Anirudh Vishneek, 13, from Dubai and visiting family in Jersey City, came to the museum with his parents.

“This will be my first time seeing a solar eclipse,” Anirudh said. “I just want to see what it’s like.”

In Queens, near Corona Golf Playground, Mary Gorel, a park caretaker, was prepa with her eclipse glasses.

“I’m psyched. I’m ready,” she said. “It’s just cool because this is the only one in our lifetime now.” — Emily Palmer and Sean Piccoli

Here’s the eclipse’s path.

Photo

CreditThe New York Times

The path of totality continues across the United States. Because of planetary geometry, the total eclipse can last less than one minute in some places, and as long as two minutes and 41 seconds in others. The eclipse’s longest point of duration is near a small town called Makanda, Ill., population 600.

Around 1:15 p.m. Eastern time, the total solar eclipse first reached Oregon’s coast. For the next 90 or so minutes it will continueover 13 more states: Idaho, Montana (barely), Wyoming, Nebraska, Kansas, Iowa (hardly), Missouri, Illinois, Kentucky, Tennessee, Georgia, North Carolina and finally South Carolina.

At about 2:49 p.m. Eastern time in South Carolina, some lucky souls in the Palmetto State’s marshes could be the last on American soil to experience the total eclipse. Just after 4 p.m. Eastern, the partial eclipse will end and all of America will again be under the full August sun.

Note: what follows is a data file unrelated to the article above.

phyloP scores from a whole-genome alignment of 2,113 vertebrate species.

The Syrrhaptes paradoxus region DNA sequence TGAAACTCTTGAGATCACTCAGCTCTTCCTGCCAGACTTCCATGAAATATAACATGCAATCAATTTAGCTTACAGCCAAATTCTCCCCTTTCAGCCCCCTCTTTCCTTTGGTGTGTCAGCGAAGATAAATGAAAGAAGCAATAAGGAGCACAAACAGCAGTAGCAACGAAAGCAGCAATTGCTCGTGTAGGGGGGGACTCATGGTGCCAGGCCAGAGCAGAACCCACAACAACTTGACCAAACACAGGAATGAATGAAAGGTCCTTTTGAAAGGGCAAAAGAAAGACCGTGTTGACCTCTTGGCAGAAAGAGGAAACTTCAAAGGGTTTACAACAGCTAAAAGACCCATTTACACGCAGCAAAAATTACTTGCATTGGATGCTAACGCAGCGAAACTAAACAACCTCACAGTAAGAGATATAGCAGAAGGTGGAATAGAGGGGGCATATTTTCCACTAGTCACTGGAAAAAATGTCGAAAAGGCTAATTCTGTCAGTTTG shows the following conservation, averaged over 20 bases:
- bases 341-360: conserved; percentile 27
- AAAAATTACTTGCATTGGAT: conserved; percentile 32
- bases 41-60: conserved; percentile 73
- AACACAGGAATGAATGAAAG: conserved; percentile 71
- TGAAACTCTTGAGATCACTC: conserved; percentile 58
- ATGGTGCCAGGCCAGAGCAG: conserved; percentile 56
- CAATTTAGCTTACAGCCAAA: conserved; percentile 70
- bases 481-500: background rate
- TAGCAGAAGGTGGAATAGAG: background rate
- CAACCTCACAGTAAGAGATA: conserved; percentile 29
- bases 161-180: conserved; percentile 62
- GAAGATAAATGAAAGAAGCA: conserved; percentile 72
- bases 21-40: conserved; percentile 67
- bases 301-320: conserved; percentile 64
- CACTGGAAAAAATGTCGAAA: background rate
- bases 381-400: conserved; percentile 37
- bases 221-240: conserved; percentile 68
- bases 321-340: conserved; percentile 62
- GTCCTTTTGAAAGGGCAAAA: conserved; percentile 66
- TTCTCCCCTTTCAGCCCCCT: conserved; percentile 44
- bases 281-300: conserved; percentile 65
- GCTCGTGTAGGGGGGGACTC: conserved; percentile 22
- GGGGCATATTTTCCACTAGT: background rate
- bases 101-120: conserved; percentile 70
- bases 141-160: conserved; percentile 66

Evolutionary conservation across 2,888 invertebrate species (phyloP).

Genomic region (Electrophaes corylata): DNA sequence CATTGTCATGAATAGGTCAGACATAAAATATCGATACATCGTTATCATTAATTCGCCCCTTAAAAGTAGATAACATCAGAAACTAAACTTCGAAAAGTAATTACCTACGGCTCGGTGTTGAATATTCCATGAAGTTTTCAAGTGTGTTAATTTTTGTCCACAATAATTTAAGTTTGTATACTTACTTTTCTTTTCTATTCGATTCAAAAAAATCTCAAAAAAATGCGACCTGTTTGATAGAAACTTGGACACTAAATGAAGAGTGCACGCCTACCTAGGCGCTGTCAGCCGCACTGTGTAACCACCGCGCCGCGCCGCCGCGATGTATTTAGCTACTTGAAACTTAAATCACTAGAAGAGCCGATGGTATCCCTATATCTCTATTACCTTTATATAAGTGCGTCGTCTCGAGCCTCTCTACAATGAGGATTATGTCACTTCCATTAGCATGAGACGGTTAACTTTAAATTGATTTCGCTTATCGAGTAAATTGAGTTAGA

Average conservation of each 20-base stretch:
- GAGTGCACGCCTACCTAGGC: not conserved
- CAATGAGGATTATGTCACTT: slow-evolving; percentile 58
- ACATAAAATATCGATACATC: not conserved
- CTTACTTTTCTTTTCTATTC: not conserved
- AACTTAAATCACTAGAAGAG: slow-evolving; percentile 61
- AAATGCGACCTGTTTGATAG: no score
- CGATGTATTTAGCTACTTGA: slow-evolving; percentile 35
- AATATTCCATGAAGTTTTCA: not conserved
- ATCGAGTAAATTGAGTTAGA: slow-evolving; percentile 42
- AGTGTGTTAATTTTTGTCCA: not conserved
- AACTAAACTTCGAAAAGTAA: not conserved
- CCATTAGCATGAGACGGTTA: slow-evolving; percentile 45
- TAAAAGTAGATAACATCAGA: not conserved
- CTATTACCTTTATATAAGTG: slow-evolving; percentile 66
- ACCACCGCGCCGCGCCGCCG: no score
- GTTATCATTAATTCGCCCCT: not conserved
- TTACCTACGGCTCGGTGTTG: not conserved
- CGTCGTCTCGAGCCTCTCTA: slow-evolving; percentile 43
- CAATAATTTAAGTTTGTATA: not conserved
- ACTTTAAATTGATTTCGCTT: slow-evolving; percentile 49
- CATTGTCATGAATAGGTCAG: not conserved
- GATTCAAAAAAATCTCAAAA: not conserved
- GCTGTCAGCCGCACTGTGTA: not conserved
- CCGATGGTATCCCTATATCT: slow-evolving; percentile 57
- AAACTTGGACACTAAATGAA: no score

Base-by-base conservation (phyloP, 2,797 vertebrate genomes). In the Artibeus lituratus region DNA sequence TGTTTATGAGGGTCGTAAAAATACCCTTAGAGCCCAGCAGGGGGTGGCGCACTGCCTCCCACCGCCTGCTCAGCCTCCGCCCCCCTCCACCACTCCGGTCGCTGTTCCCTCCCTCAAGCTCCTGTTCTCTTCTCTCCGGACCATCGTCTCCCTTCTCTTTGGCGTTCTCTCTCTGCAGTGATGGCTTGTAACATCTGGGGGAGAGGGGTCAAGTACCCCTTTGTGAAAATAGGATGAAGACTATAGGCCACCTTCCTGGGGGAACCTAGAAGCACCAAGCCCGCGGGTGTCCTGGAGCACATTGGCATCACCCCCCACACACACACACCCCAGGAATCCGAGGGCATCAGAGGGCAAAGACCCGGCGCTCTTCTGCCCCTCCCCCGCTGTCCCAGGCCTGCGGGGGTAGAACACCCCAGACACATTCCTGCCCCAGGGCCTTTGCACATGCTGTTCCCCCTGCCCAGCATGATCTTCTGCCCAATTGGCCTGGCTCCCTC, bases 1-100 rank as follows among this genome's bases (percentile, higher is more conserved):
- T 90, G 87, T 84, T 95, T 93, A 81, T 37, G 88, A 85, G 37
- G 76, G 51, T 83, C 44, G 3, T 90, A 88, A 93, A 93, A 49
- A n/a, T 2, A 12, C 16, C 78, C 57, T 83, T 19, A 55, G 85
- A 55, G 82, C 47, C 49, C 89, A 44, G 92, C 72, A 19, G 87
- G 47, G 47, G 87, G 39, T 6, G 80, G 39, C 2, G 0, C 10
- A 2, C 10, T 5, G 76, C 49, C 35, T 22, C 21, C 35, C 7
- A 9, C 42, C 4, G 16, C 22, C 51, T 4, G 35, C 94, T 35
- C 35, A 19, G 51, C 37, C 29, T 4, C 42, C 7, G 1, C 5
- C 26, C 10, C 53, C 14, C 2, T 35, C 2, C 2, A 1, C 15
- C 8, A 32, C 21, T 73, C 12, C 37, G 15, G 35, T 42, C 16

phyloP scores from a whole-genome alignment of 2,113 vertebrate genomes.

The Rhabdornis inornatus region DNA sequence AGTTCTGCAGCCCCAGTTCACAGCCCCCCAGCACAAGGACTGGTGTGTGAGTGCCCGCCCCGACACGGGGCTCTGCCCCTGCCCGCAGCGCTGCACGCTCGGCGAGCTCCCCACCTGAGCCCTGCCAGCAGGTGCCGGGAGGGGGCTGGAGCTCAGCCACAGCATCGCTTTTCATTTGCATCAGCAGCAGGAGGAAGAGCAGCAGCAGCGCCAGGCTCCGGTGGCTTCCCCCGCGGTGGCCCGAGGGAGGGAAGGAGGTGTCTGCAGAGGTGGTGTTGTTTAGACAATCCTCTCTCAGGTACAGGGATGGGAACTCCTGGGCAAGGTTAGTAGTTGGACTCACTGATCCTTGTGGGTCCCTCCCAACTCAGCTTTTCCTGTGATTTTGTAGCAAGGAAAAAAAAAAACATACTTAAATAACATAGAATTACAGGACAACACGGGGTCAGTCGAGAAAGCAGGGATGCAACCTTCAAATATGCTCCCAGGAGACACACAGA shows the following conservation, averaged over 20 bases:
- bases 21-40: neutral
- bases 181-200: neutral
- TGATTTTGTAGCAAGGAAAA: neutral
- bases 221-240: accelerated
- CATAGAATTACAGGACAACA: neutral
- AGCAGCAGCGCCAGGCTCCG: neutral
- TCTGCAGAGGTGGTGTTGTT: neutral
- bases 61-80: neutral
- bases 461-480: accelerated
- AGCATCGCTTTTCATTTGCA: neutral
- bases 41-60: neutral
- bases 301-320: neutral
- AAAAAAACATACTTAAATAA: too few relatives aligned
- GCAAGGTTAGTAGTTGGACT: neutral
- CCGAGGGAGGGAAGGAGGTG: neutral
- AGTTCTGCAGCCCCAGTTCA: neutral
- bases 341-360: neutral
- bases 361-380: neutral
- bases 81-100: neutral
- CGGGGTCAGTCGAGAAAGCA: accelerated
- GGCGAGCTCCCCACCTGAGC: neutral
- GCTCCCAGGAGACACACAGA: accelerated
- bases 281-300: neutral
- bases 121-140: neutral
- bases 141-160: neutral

But don’t look directly at the partially eclipsed sun.

We can’t emphasize enough that you need special glasses before looking up at the eclipse, lest you risk permanent damage to your eyes. Your sunglasses won’t do the job. Wear your special glasses for viewing during the partial eclipse phases.

But even those who planned ahead need to make sure their eyewear will offer sufficient protection.

There are reports across the United States of glasses that were handed out but later recalled after vendors questioned the authenticity of their safety certification. Amazon was among the companies to recall some glasses.

Here are some tips on how to determine whether your eyewear is safe.

Photo

A pair of eclipse glasses with a hole burned through one of the lenses that were held up to a telescope at Southern Illinois University in Carbondale, Ill. CreditAndrea Morales for The New York Times

If you’re in the line of totality, you can remove your glasses once the sun is completely blocked and admire the enigmatic disc of the moon and the threads of corona that appear at its edges. Savor these minutes. Put your glasses back on as soon as the moon moves on and the sun begins to reappear.